You know, my grandfather served in the Pacific fleet in World War II. When he went to war, you know, he went to a place where danger took place, and the family didn’t know if he was ever coming back. And that’s very different than the experience of, for example, a Predator drone pilot that I met with who described that basically his experience of fighting in the Iraq war was getting in his Toyota Corolla, driving to work—he’s doing this in Nevada—driving into work, for twelve hours he puts missiles on targets, then gets back in the Toyota, commutes back home, and within twenty minutes he’s talking to his son at the dinner table.

 

AMY GOODMAN: That’s P.W. Singer, Wired for War. Pratap Chatterjee?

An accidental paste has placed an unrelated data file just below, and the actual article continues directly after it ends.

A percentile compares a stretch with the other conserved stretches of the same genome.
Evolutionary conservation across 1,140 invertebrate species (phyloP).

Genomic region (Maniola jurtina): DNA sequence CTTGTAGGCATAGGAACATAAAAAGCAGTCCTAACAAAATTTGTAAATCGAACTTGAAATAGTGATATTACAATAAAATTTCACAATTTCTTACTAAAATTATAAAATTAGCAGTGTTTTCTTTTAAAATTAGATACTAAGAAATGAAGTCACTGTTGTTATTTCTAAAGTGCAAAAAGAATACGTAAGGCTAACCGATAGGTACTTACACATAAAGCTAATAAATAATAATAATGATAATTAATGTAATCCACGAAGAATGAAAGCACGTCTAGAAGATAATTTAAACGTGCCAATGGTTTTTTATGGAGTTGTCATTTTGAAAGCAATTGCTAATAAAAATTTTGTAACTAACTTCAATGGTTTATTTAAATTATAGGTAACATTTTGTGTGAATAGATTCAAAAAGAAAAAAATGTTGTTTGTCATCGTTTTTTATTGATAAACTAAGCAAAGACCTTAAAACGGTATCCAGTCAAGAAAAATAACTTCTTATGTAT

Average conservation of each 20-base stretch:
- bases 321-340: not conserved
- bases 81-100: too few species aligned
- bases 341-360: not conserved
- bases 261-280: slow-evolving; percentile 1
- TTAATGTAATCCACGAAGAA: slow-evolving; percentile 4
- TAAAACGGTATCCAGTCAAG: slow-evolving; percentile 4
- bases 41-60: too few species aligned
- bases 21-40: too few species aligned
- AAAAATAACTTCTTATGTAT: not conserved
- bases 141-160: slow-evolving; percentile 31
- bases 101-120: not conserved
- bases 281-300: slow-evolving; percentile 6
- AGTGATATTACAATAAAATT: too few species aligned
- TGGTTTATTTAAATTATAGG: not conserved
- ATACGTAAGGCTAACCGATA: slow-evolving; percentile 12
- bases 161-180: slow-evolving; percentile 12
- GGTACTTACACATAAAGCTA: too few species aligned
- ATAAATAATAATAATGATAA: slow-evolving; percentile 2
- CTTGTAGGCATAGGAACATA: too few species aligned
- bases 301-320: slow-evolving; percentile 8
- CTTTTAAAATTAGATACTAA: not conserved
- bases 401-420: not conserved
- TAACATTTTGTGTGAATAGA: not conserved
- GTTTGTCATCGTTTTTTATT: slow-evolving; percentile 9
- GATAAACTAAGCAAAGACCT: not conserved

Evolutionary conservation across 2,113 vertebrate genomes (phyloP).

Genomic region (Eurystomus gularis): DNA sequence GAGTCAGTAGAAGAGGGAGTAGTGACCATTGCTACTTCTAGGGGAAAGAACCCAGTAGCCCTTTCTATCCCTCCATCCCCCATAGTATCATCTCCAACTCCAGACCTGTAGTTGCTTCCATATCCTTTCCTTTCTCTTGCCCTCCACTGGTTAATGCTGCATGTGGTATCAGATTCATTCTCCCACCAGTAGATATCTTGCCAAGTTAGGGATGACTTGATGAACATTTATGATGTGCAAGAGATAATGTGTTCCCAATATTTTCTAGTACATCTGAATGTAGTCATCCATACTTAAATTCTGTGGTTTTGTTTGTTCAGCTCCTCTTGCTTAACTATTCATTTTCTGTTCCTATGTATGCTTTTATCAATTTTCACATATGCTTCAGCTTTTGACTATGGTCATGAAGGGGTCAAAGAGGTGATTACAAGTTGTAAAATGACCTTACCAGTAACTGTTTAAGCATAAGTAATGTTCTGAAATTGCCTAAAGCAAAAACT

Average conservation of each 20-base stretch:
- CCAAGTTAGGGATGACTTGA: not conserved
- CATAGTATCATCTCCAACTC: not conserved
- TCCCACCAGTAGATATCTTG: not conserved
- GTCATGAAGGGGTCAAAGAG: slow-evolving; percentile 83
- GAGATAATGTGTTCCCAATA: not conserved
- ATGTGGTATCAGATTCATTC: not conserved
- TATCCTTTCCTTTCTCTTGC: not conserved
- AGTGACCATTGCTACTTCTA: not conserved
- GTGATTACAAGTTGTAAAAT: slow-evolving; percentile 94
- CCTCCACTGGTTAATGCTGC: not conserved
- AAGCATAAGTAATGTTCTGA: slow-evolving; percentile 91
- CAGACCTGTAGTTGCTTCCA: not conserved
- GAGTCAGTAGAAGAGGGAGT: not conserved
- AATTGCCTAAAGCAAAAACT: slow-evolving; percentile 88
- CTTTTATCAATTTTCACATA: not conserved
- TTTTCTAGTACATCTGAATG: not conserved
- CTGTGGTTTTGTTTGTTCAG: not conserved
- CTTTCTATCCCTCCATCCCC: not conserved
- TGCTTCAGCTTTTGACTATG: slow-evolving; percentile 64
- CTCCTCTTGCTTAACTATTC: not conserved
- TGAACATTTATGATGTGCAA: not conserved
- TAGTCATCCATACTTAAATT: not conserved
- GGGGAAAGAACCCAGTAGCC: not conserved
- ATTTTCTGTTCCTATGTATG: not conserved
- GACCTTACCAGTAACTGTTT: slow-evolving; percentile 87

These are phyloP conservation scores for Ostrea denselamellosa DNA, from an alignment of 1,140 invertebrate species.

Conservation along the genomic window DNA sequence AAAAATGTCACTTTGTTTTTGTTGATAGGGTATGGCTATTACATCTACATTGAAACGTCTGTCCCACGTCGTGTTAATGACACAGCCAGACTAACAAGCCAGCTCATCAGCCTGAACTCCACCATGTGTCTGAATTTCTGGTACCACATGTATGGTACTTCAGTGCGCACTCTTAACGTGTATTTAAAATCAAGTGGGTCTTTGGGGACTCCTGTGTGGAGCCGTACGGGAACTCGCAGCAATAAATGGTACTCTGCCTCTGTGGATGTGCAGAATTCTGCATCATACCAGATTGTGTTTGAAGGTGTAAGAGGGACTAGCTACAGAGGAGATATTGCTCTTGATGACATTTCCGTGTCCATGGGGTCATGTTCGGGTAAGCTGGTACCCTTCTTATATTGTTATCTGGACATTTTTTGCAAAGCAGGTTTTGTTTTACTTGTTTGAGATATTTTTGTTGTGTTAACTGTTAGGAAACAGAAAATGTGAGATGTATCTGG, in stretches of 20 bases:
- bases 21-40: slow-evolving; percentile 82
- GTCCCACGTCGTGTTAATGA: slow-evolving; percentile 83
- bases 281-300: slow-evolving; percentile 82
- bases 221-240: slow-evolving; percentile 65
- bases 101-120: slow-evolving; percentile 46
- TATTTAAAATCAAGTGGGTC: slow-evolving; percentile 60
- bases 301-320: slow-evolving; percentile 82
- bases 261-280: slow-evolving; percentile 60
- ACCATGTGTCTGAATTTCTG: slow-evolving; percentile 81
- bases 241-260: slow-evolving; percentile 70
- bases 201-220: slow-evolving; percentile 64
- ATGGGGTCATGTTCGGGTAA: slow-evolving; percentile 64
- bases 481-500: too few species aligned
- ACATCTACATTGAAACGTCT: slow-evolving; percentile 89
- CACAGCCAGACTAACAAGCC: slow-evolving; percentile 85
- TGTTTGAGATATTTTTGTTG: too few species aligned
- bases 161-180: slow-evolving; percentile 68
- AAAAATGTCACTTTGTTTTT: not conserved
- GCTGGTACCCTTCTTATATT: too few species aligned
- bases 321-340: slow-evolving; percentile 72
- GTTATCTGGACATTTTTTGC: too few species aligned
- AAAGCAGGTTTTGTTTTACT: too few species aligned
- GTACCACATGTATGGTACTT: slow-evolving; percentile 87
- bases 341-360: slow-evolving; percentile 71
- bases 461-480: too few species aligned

PRATAP CHATTERJEE: Well, my great-uncle actually served in Iraq under the British, and his job was to accompany the British troops. He was a doctor. Today, Indians are still serving in the war, and just as the French film that came out last year called Days of Glory, where they showed that half of Charles de Gaulle’s army was actually North African soldiers. So war has always used, you know, people from other countries to support and do the dirty, dull and dangerous work.

 

Today, some of that most dangerous work is done by robots, and the dirty and dull stuff that Peter Singer talks about is done by South Asians, Southeast Asians, and they comprise, you know, Halliburton’s Army. So companies like KBR, a former—Kellogg Brown & Root, a former subsidiary of Halliburton, are now able to make money by providing—my book opens with Donald Rumsfeld saying, “Why should we, you know, Americans, be doing these things like cleaning toilets? We can outsource that. We need our soldiers to be able to do, you know, the important things in war.” And really, this is only possible, because with a volunteer army, as opposed to a draft army, you can recruit people from other countries.